Farm operations continued to expand on the North Battleford site. In 1936 there were 68 hired farmers directing the work of patients tending the farm, gardens, and livestock and poultry sections. A farm manager directed the operations, hired foremen supervised the various crews, and medical staff and attendants were always on hand. Ribbons were won in livestock competitions for horses, cattle and swine. Purebred Yorkshire hogs were raised and auctioned each year to farmers in the region. Poultry and swine operations were relocated to the valley, and in 1941 287 male patients were moved into a four-story building erected for them at the Irrigation Farm. In 1946a herd of Holstein cows was sold to the Weyburn hospital to augment its dairy operations.

The extensive flower beds shown in photographs from the Saskatchewan Archives Board indicate that cultivation of flowers at North Battleford occupied many patients as it did at other hospitals in Western Canada. In 1945 the gardens produced 7296 potted plants for delivery to the wards. There were 20,000 annuals, 1000 tubers and bulbs, and 5000 other plants in scattered beds. Patients were permitted to select and care for specific cold frames in the gardens. Kildaw comments in her history of the institution that many patients worked small private gardens, and sold produce at the hospital’s annual bazaar.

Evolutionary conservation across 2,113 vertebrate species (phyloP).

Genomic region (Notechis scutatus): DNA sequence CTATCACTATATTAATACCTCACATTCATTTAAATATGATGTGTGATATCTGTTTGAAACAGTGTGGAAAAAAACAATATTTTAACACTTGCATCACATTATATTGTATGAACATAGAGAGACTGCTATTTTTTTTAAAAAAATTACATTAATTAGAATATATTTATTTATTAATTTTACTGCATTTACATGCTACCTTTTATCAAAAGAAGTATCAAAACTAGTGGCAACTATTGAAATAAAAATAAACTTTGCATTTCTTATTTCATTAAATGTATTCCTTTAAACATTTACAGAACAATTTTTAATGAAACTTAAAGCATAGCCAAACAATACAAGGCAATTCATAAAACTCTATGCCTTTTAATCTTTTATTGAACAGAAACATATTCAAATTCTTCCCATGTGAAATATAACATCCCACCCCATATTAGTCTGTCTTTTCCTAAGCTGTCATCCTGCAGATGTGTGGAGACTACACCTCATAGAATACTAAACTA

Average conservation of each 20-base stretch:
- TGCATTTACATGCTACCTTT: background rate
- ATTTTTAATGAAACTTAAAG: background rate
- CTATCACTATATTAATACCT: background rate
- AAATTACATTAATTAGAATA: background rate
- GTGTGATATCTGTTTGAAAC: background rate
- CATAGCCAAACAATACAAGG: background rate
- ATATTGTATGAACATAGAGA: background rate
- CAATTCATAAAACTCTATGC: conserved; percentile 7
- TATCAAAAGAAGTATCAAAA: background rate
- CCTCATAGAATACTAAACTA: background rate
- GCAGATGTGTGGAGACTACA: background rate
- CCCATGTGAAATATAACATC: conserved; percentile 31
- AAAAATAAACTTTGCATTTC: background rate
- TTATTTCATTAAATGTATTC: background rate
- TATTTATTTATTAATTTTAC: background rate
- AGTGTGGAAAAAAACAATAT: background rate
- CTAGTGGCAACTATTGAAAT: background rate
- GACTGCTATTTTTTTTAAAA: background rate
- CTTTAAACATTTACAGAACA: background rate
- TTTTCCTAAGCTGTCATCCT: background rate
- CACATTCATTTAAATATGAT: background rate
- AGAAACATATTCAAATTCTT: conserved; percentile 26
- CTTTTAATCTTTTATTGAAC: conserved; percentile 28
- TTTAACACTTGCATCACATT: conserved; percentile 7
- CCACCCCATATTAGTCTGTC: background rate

Sheila Kelly, now a retired child clinical psychologist, was born and raised in North Battleford and worked in the hospitals in Weyburn, Saskatchewan, and Oliver, Alberta during and after her studies at the University of Alberta. She did not work in the hospital in North Battleford, but her childhood memories include family drives in the evening to visit the grounds, farm, and gardens of the institution. Sheila has a cousin still in North Battleford who confirms public interest in the agricultural work of the hospital, especially the irrigation farm. In the drought of the 1930s, irrigation was widely advocated on the prairies but seldom seen.

Immense dahlias flourished outside the greenhouses, which were, ”an inspiration to local gardeners.”  The farm raised pigs, cows, chickens, and horses. Pigs were Sheila’s favourites. There were a few exotic birds and for a short time an enclosure with deer. The fenced orchard experimented with the development of frost-resistant apples.  Sheila writes that she remembers no fear of patients while she visited, and notes that in the 1960s, ” the town was truly up-in-arms at the thought of the farms and gardens being done away with.” The benefits of work for patients could still be available, according to Sheila, if they could be paid for their work.